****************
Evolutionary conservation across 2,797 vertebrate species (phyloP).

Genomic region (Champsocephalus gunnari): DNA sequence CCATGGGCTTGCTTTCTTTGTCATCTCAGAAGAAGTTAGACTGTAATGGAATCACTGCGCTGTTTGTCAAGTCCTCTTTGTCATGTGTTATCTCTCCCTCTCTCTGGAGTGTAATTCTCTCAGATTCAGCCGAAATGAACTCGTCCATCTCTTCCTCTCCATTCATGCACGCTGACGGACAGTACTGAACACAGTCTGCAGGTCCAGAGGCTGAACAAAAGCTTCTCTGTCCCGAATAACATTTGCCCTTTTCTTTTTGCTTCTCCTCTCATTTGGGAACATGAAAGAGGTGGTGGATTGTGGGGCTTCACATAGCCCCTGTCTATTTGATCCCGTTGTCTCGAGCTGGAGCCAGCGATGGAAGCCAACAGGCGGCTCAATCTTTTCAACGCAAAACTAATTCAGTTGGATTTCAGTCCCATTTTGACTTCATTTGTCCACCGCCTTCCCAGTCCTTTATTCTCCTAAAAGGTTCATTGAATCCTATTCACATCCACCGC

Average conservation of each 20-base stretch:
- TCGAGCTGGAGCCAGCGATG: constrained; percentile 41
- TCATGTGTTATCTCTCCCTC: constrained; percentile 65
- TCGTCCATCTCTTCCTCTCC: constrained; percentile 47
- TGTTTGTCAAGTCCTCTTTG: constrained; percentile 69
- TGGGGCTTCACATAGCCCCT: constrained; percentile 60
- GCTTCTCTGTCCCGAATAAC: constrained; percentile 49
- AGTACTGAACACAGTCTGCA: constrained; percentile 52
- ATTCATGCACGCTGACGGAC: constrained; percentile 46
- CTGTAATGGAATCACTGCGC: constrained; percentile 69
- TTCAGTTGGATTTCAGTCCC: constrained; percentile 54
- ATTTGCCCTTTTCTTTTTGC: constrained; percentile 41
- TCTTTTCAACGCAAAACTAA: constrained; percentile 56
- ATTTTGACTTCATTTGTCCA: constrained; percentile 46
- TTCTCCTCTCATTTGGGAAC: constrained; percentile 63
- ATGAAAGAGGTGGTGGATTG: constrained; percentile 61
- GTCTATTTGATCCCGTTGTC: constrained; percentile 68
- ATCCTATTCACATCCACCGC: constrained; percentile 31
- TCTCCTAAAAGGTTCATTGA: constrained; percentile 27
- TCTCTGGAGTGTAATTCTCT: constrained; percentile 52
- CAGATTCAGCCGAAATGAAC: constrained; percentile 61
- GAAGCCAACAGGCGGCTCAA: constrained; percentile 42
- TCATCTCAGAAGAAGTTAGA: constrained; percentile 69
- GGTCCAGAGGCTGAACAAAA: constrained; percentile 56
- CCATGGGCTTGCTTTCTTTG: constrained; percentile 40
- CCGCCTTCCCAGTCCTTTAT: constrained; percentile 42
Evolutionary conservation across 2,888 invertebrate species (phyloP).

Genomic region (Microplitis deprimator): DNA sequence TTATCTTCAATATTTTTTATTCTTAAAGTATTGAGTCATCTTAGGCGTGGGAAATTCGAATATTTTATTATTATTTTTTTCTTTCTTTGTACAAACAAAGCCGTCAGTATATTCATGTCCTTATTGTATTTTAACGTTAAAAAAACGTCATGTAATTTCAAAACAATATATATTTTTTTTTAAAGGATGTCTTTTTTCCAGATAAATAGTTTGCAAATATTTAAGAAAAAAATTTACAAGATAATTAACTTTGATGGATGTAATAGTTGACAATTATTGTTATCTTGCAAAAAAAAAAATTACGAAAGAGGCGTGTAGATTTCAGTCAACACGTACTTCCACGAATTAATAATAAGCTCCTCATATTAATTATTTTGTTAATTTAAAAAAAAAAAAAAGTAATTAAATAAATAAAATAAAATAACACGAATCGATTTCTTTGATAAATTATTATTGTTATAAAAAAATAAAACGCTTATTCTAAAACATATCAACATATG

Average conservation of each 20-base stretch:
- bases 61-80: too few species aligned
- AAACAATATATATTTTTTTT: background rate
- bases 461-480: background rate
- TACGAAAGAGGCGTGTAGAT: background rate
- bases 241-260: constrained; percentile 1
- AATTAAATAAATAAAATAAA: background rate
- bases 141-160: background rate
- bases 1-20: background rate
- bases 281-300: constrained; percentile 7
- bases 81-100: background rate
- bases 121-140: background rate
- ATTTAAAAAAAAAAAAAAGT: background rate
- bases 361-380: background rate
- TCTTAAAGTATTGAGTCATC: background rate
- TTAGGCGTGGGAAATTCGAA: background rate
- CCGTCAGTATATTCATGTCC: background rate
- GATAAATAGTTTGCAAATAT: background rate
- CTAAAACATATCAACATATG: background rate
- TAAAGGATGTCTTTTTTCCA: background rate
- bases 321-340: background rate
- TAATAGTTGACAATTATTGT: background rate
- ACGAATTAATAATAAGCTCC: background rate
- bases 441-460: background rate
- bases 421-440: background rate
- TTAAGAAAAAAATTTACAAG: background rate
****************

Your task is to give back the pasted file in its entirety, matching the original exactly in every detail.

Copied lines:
Evolutionary conservation across 2,797 vertebrate species (phyloP).

Genomic region (Champsocephalus gunnari): DNA sequence CCATGGGCTTGCTTTCTTTGTCATCTCAGAAGAAGTTAGACTGTAATGGAATCACTGCGCTGTTTGTCAAGTCCTCTTTGTCATGTGTTATCTCTCCCTCTCTCTGGAGTGTAATTCTCTCAGATTCAGCCGAAATGAACTCGTCCATCTCTTCCTCTCCATTCATGCACGCTGACGGACAGTACTGAACACAGTCTGCAGGTCCAGAGGCTGAACAAAAGCTTCTCTGTCCCGAATAACATTTGCCCTTTTCTTTTTGCTTCTCCTCTCATTTGGGAACATGAAAGAGGTGGTGGATTGTGGGGCTTCACATAGCCCCTGTCTATTTGATCCCGTTGTCTCGAGCTGGAGCCAGCGATGGAAGCCAACAGGCGGCTCAATCTTTTCAACGCAAAACTAATTCAGTTGGATTTCAGTCCCATTTTGACTTCATTTGTCCACCGCCTTCCCAGTCCTTTATTCTCCTAAAAGGTTCATTGAATCCTATTCACATCCACCGC

Average conservation of each 20-base stretch:
- TCGAGCTGGAGCCAGCGATG: constrained; percentile 41
- TCATGTGTTATCTCTCCCTC: constrained; percentile 65
- TCGTCCATCTCTTCCTCTCC: constrained; percentile 47
- TGTTTGTCAAGTCCTCTTTG: constrained; percentile 69
- TGGGGCTTCACATAGCCCCT: constrained; percentile 60
- GCTTCTCTGTCCCGAATAAC: constrained; percentile 49
- AGTACTGAACACAGTCTGCA: constrained; percentile 52
- ATTCATGCACGCTGACGGAC: constrained; percentile 46
- CTGTAATGGAATCACTGCGC: constrained; percentile 69
- TTCAGTTGGATTTCAGTCCC: constrained; percentile 54
- ATTTGCCCTTTTCTTTTTGC: constrained; percentile 41
- TCTTTTCAACGCAAAACTAA: constrained; percentile 56
- ATTTTGACTTCATTTGTCCA: constrained; percentile 46
- TTCTCCTCTCATTTGGGAAC: constrained; percentile 63
- ATGAAAGAGGTGGTGGATTG: constrained; percentile 61
- GTCTATTTGATCCCGTTGTC: constrained; percentile 68
- ATCCTATTCACATCCACCGC: constrained; percentile 31
- TCTCCTAAAAGGTTCATTGA: constrained; percentile 27
- TCTCTGGAGTGTAATTCTCT: constrained; percentile 52
- CAGATTCAGCCGAAATGAAC: constrained; percentile 61
- GAAGCCAACAGGCGGCTCAA: constrained; percentile 42
- TCATCTCAGAAGAAGTTAGA: constrained; percentile 69
- GGTCCAGAGGCTGAACAAAA: constrained; percentile 56
- CCATGGGCTTGCTTTCTTTG: constrained; percentile 40
- CCGCCTTCCCAGTCCTTTAT: constrained; percentile 42
Evolutionary conservation across 2,888 invertebrate species (phyloP).

Genomic region (Microplitis deprimator): DNA sequence TTATCTTCAATATTTTTTATTCTTAAAGTATTGAGTCATCTTAGGCGTGGGAAATTCGAATATTTTATTATTATTTTTTTCTTTCTTTGTACAAACAAAGCCGTCAGTATATTCATGTCCTTATTGTATTTTAACGTTAAAAAAACGTCATGTAATTTCAAAACAATATATATTTTTTTTTAAAGGATGTCTTTTTTCCAGATAAATAGTTTGCAAATATTTAAGAAAAAAATTTACAAGATAATTAACTTTGATGGATGTAATAGTTGACAATTATTGTTATCTTGCAAAAAAAAAAATTACGAAAGAGGCGTGTAGATTTCAGTCAACACGTACTTCCACGAATTAATAATAAGCTCCTCATATTAATTATTTTGTTAATTTAAAAAAAAAAAAAAGTAATTAAATAAATAAAATAAAATAACACGAATCGATTTCTTTGATAAATTATTATTGTTATAAAAAAATAAAACGCTTATTCTAAAACATATCAACATATG

Average conservation of each 20-base stretch:
- bases 61-80: too few species aligned
- AAACAATATATATTTTTTTT: background rate
- bases 461-480: background rate
- TACGAAAGAGGCGTGTAGAT: background rate
- bases 241-260: constrained; percentile 1
- AATTAAATAAATAAAATAAA: background rate
- bases 141-160: background rate
- bases 1-20: background rate
- bases 281-300: constrained; percentile 7
- bases 81-100: background rate
- bases 121-140: background rate
- ATTTAAAAAAAAAAAAAAGT: background rate
- bases 361-380: background rate
- TCTTAAAGTATTGAGTCATC: background rate
- TTAGGCGTGGGAAATTCGAA: background rate
- CCGTCAGTATATTCATGTCC: background rate
- GATAAATAGTTTGCAAATAT: background rate
- CTAAAACATATCAACATATG: background rate
- TAAAGGATGTCTTTTTTCCA: background rate
- bases 321-340: background rate
- TAATAGTTGACAATTATTGT: background rate
- ACGAATTAATAATAAGCTCC: background rate
- bases 441-460: background rate
- bases 421-440: background rate
- TTAAGAAAAAAATTTACAAG: background rate